Remember Direct Action Everywhere, the group from last month that brought us the video of a distraught woman telling restaurant customers the story of her chicken baby? They're back,* and now they've gifted us that marvelous, marvelous headline. I genuinely love these people, in the same way I loved Herman Cain's failed political career.
This time, the video opens with an extremely solemn, well-dressed young man in a supermarket saying "in memory *pause* of a life lost." He then picks up a packaged chicken, sighs with determination, and, carrying it to the meat section, shouts out "it's not food, it's violence" (this is apparently the group's ongoing slogan). Then the video becomes truly incredible and makes me thank whatever deity is up there that YouTube exists.
Several other group members cart out a casket (a human-sized casket, which makes this so much funnier for reasons I can't explain) and begin to perform a funeral. Another member of the group gets in front of the camera and says "we have a dream," then all but shouts "oh, shit" after he realizes he wasn't supposed to do this yet (this is my favorite moment of the whole thing). You can actually hear people laughing as the chicken is laid to rest inside the casket and the well-dressed guy begins his speech over the laughing reactions of supermarket customers (at one point you can hear one shout "is this real life?").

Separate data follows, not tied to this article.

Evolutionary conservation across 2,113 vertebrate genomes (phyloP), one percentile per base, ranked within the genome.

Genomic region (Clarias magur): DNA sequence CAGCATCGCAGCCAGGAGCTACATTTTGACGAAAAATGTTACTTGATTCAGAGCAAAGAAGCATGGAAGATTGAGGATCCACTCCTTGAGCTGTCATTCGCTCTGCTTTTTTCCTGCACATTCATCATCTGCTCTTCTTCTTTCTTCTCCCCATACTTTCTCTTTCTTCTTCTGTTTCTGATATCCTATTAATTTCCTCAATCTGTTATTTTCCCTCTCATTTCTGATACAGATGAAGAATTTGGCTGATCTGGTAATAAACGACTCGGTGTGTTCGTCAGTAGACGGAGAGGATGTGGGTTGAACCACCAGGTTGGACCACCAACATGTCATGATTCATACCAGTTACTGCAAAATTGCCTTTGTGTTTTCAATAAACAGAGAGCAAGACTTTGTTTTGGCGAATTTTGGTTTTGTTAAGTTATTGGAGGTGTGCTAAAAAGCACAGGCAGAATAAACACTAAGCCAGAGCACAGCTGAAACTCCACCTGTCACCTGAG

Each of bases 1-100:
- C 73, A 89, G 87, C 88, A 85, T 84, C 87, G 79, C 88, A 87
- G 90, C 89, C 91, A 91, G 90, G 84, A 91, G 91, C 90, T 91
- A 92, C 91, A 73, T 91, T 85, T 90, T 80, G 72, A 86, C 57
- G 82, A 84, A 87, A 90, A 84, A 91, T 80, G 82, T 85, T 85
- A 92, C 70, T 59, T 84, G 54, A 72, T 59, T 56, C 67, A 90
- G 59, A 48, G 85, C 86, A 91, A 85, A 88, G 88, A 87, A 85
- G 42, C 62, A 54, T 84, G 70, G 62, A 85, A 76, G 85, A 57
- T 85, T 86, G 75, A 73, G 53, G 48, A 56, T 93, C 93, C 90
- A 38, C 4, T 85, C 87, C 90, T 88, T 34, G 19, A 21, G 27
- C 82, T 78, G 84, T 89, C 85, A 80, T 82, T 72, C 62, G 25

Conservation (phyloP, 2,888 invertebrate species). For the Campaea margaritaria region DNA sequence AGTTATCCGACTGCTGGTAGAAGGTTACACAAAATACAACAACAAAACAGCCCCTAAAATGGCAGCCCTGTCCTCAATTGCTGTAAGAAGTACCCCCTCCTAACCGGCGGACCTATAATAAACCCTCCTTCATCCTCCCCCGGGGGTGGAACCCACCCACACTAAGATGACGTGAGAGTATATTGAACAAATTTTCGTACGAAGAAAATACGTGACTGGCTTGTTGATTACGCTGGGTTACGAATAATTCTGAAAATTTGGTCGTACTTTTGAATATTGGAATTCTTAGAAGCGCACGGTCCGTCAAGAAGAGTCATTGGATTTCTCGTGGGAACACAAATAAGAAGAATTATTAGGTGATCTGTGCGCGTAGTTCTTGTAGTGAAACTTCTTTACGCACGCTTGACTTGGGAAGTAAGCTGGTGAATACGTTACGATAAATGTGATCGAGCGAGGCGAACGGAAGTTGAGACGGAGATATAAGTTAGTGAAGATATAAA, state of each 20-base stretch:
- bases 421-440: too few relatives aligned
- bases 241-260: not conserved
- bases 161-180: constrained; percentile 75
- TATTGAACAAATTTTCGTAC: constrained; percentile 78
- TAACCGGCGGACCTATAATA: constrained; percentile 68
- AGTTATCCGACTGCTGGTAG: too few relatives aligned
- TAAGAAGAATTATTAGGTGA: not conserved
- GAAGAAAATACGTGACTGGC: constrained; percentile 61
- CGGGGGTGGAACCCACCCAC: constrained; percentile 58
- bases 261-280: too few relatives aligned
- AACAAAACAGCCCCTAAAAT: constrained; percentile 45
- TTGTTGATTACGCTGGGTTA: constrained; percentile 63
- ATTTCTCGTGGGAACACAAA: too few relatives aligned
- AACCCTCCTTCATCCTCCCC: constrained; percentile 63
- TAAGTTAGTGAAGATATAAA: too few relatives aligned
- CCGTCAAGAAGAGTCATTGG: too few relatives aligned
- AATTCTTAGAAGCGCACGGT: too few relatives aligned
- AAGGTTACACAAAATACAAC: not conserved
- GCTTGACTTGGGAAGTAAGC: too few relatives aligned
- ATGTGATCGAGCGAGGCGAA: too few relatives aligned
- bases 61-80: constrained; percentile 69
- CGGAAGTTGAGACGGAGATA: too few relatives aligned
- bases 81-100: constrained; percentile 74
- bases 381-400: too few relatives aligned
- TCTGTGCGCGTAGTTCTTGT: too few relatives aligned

Multiple members of the group then attempt to eulogize someone's dinner as an increasingly exasperated and ignored supermarket manager politely tries to tell them they need to leave. This includes "we have a dream" guy (who reminds me of a less self-aware version of the star of Boom Goes the Dynamite), who is finally ready for his big moment — although it's somewhat marred by a supermarket employee with a dolly piled high with produce asking them to please move out of the way so he can do his job, as well as the continued efforts of the manager to get them to please stop interfering with the operation of the supermarket. Thankfully for the sake of comedy, they do not comply.
There are so many other great moments in this video (which culminates in a funeral procession around the supermarket), but I want you all to be able to discover them for yourself. So please: watch. Enjoy. Marvel. And be sure to share your favorite moments in the comments below.
God, I love my job.
* I realize this video is now two and a half weeks old, but I just got to it, and come on, how could I pass this up? To be fair, I definitely need to start following this group on YouTube. They're almost guaranteed to provide wonderful material.